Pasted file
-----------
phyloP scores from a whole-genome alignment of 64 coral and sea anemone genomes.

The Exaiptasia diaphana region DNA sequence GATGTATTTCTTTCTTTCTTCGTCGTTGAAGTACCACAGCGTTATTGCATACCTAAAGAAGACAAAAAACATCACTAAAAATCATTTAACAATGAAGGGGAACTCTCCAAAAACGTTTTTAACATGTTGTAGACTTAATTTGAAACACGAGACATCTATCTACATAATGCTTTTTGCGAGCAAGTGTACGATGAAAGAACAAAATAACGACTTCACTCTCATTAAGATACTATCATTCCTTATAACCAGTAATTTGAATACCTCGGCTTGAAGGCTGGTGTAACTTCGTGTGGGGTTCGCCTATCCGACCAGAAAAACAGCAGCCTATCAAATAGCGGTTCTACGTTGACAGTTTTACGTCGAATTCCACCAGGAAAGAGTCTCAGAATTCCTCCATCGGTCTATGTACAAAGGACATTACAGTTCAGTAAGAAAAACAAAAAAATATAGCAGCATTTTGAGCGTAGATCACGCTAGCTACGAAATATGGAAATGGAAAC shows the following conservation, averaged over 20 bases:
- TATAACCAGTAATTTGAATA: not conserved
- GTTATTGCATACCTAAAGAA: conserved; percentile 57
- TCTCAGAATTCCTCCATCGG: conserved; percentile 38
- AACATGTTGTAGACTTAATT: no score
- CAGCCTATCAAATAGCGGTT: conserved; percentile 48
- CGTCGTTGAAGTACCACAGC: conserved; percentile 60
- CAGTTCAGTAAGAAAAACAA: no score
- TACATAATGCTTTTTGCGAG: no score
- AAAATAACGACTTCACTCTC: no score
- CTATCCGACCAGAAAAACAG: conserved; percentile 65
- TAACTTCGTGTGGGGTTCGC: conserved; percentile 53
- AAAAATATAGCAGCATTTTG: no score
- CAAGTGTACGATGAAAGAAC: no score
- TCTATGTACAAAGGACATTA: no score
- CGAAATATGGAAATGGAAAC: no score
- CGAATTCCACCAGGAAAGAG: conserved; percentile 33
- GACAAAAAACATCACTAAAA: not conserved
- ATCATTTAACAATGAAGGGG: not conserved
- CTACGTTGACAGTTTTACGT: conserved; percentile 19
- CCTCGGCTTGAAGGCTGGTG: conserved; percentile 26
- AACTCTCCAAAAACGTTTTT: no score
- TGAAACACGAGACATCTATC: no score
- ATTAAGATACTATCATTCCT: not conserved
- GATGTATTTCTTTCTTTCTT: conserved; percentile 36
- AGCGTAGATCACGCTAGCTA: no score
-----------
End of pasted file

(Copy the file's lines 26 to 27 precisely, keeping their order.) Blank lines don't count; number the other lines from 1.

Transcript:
- GATGTATTTCTTTCTTTCTT: conserved; percentile 36
- AGCGTAGATCACGCTAGCTA: no score